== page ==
First Winter Storm Of The Season Arrives Tomorrow

Hello everyone!

Clouds are overspreading the area ahead of our next storm this afternoon. Today’s cold weather was brought to you by a sprawling high pressure system moving in from the west. This high will set up shop to our north and become locked in providing a plentiful supply of cold air. A low pressure system is moving up the Ohio valley into the Great Lakes region this evening as well. A long fetch of moisture is setting up beginning in the Gulf of Mexico and dumping out just to our west. Overnight, the moisture feed will move east, overhead, and snow will begin from west to east. By dawn, everyone will have snow falling with an inch or two on the ground. Snow will become moderate to heavy through the morning hours at which point sleet looks to mix in for southern areas. Lets break it all down.

Initial Snow: Tonight Through Mid Morning Tomorrow

19Z HRRR Model Showing Light To Moderate Snow Developing Tomorrow Morning. Credit: Weatherbell
19Z HRRR Model Showing Light To Moderate Snow Developing Tomorrow Morning. Credit: Weatherbell

Snow will arrive from west to east tonight and will be light to moderate through dawn. Moderate to heavy snow will arrive after dawn in time for the morning commute. This period of time is when the accumulating snow will fall for SW areas and at the immediate coast. Falling snow will cause visibility problems in addition to slippery roads due to the accumulating snow. All and all, a pretty messy morning commute is expected.

Heavy Snow To Mix: Mid Morning Through Early Afternoon

12Z NAM Sounding Showing A Classic Sleet Setup At Noon For Portland. Image Credit: Accuweather
12Z NAM Sounding Showing A Classic Sleet Setup At Noon For Portland. Image Credit: Accuweather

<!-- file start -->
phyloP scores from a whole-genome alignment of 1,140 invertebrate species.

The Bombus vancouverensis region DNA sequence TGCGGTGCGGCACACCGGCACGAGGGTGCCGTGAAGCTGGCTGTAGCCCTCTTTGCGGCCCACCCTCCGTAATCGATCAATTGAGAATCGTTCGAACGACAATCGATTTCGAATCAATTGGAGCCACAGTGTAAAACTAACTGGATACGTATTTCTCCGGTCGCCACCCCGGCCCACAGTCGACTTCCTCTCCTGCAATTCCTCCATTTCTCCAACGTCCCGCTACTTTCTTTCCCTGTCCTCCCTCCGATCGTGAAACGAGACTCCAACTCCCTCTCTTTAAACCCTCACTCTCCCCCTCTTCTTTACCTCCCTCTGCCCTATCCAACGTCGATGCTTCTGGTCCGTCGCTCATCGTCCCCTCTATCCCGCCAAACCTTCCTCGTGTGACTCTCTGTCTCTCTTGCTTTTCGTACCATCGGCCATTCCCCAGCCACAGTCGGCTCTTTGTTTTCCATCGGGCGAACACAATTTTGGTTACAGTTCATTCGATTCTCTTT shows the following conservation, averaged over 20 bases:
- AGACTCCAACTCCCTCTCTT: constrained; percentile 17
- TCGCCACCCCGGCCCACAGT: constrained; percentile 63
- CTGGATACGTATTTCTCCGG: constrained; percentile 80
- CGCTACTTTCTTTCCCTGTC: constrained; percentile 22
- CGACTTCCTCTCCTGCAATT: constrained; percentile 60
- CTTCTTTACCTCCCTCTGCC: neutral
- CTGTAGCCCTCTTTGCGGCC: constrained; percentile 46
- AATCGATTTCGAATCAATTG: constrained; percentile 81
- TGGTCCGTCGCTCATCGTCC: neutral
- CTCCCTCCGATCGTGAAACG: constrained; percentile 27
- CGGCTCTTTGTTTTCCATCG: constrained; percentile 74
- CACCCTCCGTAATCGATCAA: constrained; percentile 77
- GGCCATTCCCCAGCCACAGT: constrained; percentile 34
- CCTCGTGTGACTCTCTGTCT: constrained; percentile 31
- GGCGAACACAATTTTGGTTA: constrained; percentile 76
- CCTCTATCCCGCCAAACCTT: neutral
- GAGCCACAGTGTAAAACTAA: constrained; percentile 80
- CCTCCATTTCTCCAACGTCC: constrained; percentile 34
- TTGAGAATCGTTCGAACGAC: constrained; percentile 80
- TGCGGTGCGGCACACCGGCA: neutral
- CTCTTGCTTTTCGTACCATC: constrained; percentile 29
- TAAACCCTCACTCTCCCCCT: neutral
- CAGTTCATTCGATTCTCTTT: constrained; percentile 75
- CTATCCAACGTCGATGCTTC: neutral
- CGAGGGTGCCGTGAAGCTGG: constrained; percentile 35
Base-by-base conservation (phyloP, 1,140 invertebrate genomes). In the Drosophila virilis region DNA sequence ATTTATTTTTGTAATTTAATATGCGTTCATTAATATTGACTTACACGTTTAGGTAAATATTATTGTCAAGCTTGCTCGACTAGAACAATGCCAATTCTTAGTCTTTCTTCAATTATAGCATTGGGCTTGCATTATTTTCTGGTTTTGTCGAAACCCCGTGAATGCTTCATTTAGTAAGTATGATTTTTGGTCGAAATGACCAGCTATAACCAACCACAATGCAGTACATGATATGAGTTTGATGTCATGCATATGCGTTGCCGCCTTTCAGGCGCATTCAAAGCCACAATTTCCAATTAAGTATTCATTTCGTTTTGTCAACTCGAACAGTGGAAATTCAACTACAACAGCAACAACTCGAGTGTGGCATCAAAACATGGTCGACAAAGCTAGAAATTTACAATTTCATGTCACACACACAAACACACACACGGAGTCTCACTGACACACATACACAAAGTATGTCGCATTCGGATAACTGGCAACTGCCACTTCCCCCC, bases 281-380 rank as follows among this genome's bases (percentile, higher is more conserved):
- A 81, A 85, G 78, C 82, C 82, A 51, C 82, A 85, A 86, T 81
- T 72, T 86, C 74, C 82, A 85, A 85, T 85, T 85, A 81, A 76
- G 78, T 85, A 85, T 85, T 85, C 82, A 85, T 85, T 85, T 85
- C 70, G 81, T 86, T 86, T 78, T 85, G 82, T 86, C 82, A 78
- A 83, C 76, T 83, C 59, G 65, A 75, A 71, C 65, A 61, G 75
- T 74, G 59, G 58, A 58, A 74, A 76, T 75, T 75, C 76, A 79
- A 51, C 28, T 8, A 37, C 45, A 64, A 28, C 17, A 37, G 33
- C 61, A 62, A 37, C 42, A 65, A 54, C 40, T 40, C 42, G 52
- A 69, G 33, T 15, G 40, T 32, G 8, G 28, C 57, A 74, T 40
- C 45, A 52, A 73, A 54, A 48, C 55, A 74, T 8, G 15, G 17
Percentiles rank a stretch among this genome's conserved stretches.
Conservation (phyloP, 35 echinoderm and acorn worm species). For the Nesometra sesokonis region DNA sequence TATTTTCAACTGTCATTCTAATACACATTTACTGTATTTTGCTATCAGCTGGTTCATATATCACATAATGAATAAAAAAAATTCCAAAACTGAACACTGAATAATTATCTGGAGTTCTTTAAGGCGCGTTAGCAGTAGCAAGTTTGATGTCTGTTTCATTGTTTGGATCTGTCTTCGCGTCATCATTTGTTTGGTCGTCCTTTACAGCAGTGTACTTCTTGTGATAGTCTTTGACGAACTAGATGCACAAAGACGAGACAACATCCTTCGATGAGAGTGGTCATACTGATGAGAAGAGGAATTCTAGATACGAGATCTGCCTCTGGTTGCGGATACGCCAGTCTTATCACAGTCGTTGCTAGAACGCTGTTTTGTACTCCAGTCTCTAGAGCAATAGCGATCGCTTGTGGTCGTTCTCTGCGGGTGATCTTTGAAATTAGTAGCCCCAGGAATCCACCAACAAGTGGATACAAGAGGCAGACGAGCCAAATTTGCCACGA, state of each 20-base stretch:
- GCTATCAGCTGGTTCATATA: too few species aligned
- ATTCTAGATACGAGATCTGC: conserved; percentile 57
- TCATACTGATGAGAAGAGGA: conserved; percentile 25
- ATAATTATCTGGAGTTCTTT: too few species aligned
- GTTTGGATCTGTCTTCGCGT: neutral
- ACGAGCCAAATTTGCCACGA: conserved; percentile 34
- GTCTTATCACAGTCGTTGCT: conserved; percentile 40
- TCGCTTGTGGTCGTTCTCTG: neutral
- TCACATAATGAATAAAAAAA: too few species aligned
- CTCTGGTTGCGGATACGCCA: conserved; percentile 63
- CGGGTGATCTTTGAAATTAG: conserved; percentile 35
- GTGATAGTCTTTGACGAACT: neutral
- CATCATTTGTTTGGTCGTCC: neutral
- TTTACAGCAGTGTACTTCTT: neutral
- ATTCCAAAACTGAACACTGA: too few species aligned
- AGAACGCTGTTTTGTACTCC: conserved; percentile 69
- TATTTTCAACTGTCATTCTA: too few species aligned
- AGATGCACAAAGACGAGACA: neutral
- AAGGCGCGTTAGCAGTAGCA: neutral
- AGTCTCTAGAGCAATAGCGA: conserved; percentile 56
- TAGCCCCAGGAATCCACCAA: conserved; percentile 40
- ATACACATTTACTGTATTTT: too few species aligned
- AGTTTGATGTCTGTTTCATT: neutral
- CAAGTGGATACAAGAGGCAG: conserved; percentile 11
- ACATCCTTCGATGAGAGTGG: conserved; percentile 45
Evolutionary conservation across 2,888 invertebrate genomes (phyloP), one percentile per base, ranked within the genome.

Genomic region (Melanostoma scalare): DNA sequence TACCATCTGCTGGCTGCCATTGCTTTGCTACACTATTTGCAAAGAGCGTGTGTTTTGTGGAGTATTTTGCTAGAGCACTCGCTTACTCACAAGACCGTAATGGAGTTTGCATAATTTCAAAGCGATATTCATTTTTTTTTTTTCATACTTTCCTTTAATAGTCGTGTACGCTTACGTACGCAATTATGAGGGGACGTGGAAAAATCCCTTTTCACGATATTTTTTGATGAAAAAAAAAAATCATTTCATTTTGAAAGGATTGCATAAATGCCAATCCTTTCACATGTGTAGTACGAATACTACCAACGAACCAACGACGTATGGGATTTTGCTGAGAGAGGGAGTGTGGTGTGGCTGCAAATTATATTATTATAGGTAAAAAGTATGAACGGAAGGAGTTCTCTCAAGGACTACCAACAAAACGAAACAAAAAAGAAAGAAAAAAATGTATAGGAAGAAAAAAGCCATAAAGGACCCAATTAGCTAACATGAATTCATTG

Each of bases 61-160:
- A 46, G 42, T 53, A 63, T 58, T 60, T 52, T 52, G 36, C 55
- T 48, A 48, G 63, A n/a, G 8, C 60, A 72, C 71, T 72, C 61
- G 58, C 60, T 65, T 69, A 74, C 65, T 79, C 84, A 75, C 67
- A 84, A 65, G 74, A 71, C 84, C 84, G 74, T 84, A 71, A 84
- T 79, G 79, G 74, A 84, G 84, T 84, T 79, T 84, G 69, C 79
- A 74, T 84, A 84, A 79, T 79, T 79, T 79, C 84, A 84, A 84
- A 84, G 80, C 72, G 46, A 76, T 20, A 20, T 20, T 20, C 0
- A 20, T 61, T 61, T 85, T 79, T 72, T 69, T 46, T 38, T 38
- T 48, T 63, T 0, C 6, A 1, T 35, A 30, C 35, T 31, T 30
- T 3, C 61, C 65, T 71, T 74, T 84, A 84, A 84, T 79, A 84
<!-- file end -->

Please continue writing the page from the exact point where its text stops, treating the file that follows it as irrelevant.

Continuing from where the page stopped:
The NAM sounding for Portland tells us a lot about this phase of the storm. Snow will fall into a warm layer right around 10,000 feet. The snow will then melt, falling as rain. However, we’re not at 10,000 feet here in Maine. The cold air from today will remain locked in at the surface.  The rain will then re-freeze into sleet and that’s what many in southern areas are likely to see. Farther north up into the mountains, the precip type is likely to remain all or mostly snow. The image is showing what the temperature would be like if you traveled straight up in the atmosphere from Portland.

Lingering Light Snow/Mix: Mid Afternoon-Late Evening

12Z RGEM Model Showing Light Precip Lingering Tomorrow Evening. Image Credit: Weatherbell
12Z RGEM Model Showing Light Precip Lingering Tomorrow Evening. Image Credit: Weatherbell

After the main push of precip comes to an end tomorrow afternoon, some moisture will continue to linger in the lower levels even as the mid/upper levels dry out. This will result in a period of light precip that will continue through late tomorrow evening. Across the south, this will be a mix of snow, sleet, and freezing rain. Across the north, more snow is likely. While accumulations will likely be limited from this phase of the storm, the big thing will be that it will continue to keep roads very slippery especially across the south where sleet and freezing rain is most likely. Even after the heavy precip has stopped, roads will continue to be very slippery so continue to use caution through tomorrow night.

Final Snow/Ice Totals

Forecast Total Snow/Ice Through Tuesday Night
Forecast Total Snow/Ice Through Tuesday Night

Overall, not a huge storm by New England standards but given what we’ve had to deal with so far this season, it will be reasonably impactful. Warm air could creep in along the east side of a coastal front Tuesday afternoon but Coastal York county south is where impacts should be confined to.

mPING

Given the plethora of precip types incoming with this storm, tomorrow would be a great time to give the mPING app a workout! Over the past few days you’ve seen how hard it is to forecast multiple precip types. Here’s a chance for you to help forecasters out! Simply download the free app and take a look outside! Send in your report of snow, sleet, freezing rain, or rain and you can help forecasters like me with forecasting multiple precip type events! The data is sent to the National Severe Storms Laboratory to help with radar development which gives models better data which improves forecasts. Read all about it over on the NSSL webpage. Also through that website, you can view your report and everyone else’s reports to track the rain/snow/sleet line in real-time! Happy reporting!

I’ll have another update tomorrow morning and will be on twitter for most of the day tomorrow with more frequent updates @JackSillin.

-Jack

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